The Age of Digital Platform Censorship

We are witnessing the dawn of the age of Digital Platform Censorship (DPC), which is censorship on a global scale.

DPC doesn’t originate from any government, but, in its way, it can have a far greater impact than any nation-wide ban. For in the Current Year, if you don’t exist on Twitter or in a Google search—or if your book doesn’t appear on Amazon—you effectively don’t exist.

The fact that DPC is not occurring at the behest of a state—and does not have any overt partisan agenda—means that it is difficult to understand and is easily obscured through langue. In fact, those who administer Digital Platform Censorship do so in the name of “free speech” (and many of them genuinely believe that they are protecting “free speech.”)

Exhibit A: Twitter’s new, Orwellianly named “Trust and Safety Council.”

Twitter is famous for 140-character concision. But its statement is vague, rambling, and opaque. Let me try to translate.

On Twitter, every voice has the power to shape the world. We see this power every day, from activists who use Twitter to mobilize citizens to content creators who use Twitter to shape opinion.

Translation: We don't want every voice to have the power to shape the world.

To ensure people can continue to express themselves freely and safely on Twitter, we must provide more tools and policies.

Translation: True free expression requires more regulation and diversity councils.

With hundreds of millions of Tweets sent per day, the volume of content on Twitter is massive, which makes it extraordinarily complex to strike the right balance between fighting abuse and speaking truth to power. It requires a multi-layered approach where each of our 320 million users has a part to play, as do the community of experts working for safety and free expression.

Translation: No one body can keep up with billions of tweets. So we need self-policing. Don’t suspect a follower of racism or sexism—report him!

That’s why we are announcing the formation of the Twitter Trust & Safety Council, a new and foundational part of our strategy to ensure that people feel safe expressing themselves on Twitter.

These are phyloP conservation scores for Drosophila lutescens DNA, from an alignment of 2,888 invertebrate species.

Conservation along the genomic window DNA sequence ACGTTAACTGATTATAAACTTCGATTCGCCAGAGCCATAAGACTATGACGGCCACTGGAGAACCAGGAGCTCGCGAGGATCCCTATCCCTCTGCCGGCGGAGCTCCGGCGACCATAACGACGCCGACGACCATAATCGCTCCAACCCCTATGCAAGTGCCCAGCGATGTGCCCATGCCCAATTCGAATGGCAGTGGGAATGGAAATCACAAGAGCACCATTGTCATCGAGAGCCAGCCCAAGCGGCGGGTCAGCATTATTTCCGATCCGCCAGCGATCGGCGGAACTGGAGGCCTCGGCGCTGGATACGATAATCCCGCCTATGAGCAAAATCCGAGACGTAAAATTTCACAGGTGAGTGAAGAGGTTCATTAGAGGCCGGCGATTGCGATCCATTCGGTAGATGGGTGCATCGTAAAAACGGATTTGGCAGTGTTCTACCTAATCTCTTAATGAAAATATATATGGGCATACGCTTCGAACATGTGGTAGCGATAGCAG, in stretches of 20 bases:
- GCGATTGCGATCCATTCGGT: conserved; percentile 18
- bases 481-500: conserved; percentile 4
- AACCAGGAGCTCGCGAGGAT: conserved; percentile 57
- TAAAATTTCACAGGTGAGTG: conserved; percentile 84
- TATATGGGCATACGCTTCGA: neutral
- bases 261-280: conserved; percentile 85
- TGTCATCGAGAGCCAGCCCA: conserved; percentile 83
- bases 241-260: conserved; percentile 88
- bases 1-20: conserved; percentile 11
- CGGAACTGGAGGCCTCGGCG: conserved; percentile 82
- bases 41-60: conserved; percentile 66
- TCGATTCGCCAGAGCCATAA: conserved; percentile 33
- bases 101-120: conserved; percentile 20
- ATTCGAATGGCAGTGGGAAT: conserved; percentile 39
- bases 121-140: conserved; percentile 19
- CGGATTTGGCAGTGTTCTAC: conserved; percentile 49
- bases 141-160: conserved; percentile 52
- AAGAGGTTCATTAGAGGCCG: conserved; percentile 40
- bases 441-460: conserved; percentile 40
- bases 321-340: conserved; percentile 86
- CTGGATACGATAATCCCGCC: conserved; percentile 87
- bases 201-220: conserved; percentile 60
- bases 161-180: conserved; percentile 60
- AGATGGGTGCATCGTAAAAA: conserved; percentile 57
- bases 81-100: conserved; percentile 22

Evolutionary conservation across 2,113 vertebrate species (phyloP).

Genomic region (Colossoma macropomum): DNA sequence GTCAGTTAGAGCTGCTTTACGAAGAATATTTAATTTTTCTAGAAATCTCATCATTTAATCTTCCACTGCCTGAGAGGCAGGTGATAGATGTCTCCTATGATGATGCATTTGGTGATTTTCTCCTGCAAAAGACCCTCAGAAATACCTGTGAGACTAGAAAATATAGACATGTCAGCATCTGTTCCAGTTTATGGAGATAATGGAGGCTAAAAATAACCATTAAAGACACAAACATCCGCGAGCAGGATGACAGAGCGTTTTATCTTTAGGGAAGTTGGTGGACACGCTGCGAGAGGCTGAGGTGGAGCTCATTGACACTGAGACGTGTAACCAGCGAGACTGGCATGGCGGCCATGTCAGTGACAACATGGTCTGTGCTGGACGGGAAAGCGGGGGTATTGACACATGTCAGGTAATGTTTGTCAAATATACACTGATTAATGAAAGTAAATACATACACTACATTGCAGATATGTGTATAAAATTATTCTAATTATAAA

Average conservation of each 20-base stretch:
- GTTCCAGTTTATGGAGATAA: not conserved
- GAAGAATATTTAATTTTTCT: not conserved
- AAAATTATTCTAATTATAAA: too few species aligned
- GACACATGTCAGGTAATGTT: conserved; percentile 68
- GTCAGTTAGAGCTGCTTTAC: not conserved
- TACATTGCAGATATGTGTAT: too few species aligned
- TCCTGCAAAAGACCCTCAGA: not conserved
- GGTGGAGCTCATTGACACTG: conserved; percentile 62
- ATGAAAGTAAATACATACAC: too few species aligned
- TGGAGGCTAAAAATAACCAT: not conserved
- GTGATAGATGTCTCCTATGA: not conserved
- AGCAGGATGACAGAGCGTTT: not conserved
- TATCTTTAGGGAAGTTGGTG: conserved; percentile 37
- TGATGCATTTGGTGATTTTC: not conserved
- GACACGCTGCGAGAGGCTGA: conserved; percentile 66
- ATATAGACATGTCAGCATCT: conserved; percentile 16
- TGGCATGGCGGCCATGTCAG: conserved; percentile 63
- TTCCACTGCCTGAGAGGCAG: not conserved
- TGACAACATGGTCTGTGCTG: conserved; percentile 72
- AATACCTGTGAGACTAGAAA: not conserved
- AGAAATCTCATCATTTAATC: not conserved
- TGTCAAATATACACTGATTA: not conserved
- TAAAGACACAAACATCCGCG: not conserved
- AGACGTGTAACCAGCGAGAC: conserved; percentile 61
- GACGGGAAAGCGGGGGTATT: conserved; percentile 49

Translation: Now that we are openly banning people for thought crimes, you’ll finally feel safe to express yourself.

As we develop products, policies, and programs, our Trust & Safety Council will help us tap into the expertise and input of organizations at the intersection of these issues more efficiently and quickly. In developing the Council, we are taking a global and inclusive approach so that we can hear a diversity of voices from organizations including: Safety advocates, academics, and researchers focused on minors, media literacy, digital citizenship, and efforts around greater compassion and empathy on the Internet; Grassroots advocacy organizations that rely on Twitter to build movements and momentum; Community groups with an acute need to prevent abuse, harassment, and bullying, as well as mental health and suicide prevention.

Translation: Rent-seekers galore!

We have more than 40 organizations and experts from 13 regions joining as inaugural members of the Council. We are thrilled to work with these organizations to ensure that we are enabling everyone, everywhere to express themselves with confidence on Twitter. Twitter Trust & Safety Council - Inaugural Members: Anti-Bullying Pro
Anti-Defamation League
Beyond Blue
Center for Democracy and Technology
Circle of 6
Crisis Text Line
Cyber Civil Rights Initiative
Cybersmile Foundation
Dacher Keltner, Professor of Psychology and Faculty Director of UC Berkeley’s Greater Good Science Center
Dangerous Speech Project
EU Kids Online
European Schoolnet
Family Online Safety Institute
Feminist Frequency
Fundacion para la Libertad de Prensa
ICT Watch
Internet Watch Foundation
Love 146
Marc Brackett, Director, Yale Center for Emotional Intelligence
National Cyber Security Alliance
National Domestic Violence Hotline
National Network to End Domestic Violence
Pantallas Amigas
Project Rockit
Red en Defensa de los Derechos Digitales
Red Papaz
Southwest Grid for Learning
The Alannah and Madeline Foundation
The Wahid Institute
UK Safer Internet Centre
Without My Consent

Most of these groups are child safety advocates, which gives the council an untouchable, “how could you possibly be against this!?” aura.

The inclusion of Anita Sarkeesian’s Feminist Frequency and, most of all, the Anti-Defamation League demonstrate that White racial consciousness and langauge that is deemed “anti-Semitic” or “misogynist” will be looked upon as the equivalent of child pornography and drug trafficking.